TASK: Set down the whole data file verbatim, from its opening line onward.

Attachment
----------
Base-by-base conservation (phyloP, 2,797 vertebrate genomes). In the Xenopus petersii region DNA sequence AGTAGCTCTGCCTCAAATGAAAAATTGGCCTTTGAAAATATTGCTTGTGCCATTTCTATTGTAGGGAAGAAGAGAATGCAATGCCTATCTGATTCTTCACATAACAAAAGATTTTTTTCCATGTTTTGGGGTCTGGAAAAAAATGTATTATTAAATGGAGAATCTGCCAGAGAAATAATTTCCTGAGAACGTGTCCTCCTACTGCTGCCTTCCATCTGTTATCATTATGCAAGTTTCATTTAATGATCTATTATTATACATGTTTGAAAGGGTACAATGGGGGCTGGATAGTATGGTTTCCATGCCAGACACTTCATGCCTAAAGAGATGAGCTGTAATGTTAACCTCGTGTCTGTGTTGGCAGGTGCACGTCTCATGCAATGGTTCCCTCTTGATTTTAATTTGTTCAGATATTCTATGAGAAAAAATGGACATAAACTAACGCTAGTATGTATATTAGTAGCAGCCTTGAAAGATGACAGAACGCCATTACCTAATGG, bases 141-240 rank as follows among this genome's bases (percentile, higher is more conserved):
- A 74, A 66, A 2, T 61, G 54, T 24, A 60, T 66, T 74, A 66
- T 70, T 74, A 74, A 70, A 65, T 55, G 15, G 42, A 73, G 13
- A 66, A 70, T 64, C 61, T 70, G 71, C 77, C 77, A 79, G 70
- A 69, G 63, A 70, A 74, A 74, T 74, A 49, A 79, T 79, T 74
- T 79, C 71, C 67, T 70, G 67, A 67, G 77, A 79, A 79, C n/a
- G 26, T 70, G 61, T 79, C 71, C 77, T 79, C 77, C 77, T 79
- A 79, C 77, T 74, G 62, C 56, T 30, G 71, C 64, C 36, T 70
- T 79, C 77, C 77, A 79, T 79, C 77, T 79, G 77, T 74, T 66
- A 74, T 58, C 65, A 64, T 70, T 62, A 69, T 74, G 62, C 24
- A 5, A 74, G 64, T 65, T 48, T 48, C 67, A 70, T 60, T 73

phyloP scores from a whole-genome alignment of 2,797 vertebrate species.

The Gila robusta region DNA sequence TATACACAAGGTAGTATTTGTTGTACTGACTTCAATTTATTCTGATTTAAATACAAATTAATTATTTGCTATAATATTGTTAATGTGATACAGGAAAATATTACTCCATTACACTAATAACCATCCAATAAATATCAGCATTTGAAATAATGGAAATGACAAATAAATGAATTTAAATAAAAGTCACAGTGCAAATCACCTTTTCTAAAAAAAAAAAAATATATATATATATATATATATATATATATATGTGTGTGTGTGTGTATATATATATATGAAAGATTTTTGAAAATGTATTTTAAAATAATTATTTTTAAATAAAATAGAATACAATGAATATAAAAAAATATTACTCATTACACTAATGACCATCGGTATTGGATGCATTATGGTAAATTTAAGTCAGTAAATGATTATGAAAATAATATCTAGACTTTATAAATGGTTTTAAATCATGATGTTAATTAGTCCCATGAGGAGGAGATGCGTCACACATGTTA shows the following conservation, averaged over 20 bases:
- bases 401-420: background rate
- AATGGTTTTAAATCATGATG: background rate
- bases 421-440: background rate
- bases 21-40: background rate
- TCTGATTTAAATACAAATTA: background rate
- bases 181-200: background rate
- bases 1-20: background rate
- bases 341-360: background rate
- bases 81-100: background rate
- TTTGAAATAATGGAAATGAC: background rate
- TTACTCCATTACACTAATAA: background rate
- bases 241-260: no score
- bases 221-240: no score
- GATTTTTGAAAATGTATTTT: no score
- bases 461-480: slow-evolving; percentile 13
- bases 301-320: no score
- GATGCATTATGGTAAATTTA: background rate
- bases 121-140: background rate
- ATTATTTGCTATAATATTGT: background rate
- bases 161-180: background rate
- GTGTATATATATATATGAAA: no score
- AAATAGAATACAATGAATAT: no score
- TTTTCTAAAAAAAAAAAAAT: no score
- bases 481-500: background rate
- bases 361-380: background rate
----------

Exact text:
Base-by-base conservation (phyloP, 2,797 vertebrate genomes). In the Xenopus petersii region DNA sequence AGTAGCTCTGCCTCAAATGAAAAATTGGCCTTTGAAAATATTGCTTGTGCCATTTCTATTGTAGGGAAGAAGAGAATGCAATGCCTATCTGATTCTTCACATAACAAAAGATTTTTTTCCATGTTTTGGGGTCTGGAAAAAAATGTATTATTAAATGGAGAATCTGCCAGAGAAATAATTTCCTGAGAACGTGTCCTCCTACTGCTGCCTTCCATCTGTTATCATTATGCAAGTTTCATTTAATGATCTATTATTATACATGTTTGAAAGGGTACAATGGGGGCTGGATAGTATGGTTTCCATGCCAGACACTTCATGCCTAAAGAGATGAGCTGTAATGTTAACCTCGTGTCTGTGTTGGCAGGTGCACGTCTCATGCAATGGTTCCCTCTTGATTTTAATTTGTTCAGATATTCTATGAGAAAAAATGGACATAAACTAACGCTAGTATGTATATTAGTAGCAGCCTTGAAAGATGACAGAACGCCATTACCTAATGG, bases 141-240 rank as follows among this genome's bases (percentile, higher is more conserved):
- A 74, A 66, A 2, T 61, G 54, T 24, A 60, T 66, T 74, A 66
- T 70, T 74, A 74, A 70, A 65, T 55, G 15, G 42, A 73, G 13
- A 66, A 70, T 64, C 61, T 70, G 71, C 77, C 77, A 79, G 70
- A 69, G 63, A 70, A 74, A 74, T 74, A 49, A 79, T 79, T 74
- T 79, C 71, C 67, T 70, G 67, A 67, G 77, A 79, A 79, C n/a
- G 26, T 70, G 61, T 79, C 71, C 77, T 79, C 77, C 77, T 79
- A 79, C 77, T 74, G 62, C 56, T 30, G 71, C 64, C 36, T 70
- T 79, C 77, C 77, A 79, T 79, C 77, T 79, G 77, T 74, T 66
- A 74, T 58, C 65, A 64, T 70, T 62, A 69, T 74, G 62, C 24
- A 5, A 74, G 64, T 65, T 48, T 48, C 67, A 70, T 60, T 73

phyloP scores from a whole-genome alignment of 2,797 vertebrate species.

The Gila robusta region DNA sequence TATACACAAGGTAGTATTTGTTGTACTGACTTCAATTTATTCTGATTTAAATACAAATTAATTATTTGCTATAATATTGTTAATGTGATACAGGAAAATATTACTCCATTACACTAATAACCATCCAATAAATATCAGCATTTGAAATAATGGAAATGACAAATAAATGAATTTAAATAAAAGTCACAGTGCAAATCACCTTTTCTAAAAAAAAAAAAATATATATATATATATATATATATATATATATGTGTGTGTGTGTGTATATATATATATGAAAGATTTTTGAAAATGTATTTTAAAATAATTATTTTTAAATAAAATAGAATACAATGAATATAAAAAAATATTACTCATTACACTAATGACCATCGGTATTGGATGCATTATGGTAAATTTAAGTCAGTAAATGATTATGAAAATAATATCTAGACTTTATAAATGGTTTTAAATCATGATGTTAATTAGTCCCATGAGGAGGAGATGCGTCACACATGTTA shows the following conservation, averaged over 20 bases:
- bases 401-420: background rate
- AATGGTTTTAAATCATGATG: background rate
- bases 421-440: background rate
- bases 21-40: background rate
- TCTGATTTAAATACAAATTA: background rate
- bases 181-200: background rate
- bases 1-20: background rate
- bases 341-360: background rate
- bases 81-100: background rate
- TTTGAAATAATGGAAATGAC: background rate
- TTACTCCATTACACTAATAA: background rate
- bases 241-260: no score
- bases 221-240: no score
- GATTTTTGAAAATGTATTTT: no score
- bases 461-480: slow-evolving; percentile 13
- bases 301-320: no score
- GATGCATTATGGTAAATTTA: background rate
- bases 121-140: background rate
- ATTATTTGCTATAATATTGT: background rate
- bases 161-180: background rate
- GTGTATATATATATATGAAA: no score
- AAATAGAATACAATGAATAT: no score
- TTTTCTAAAAAAAAAAAAAT: no score
- bases 481-500: background rate
- bases 361-380: background rate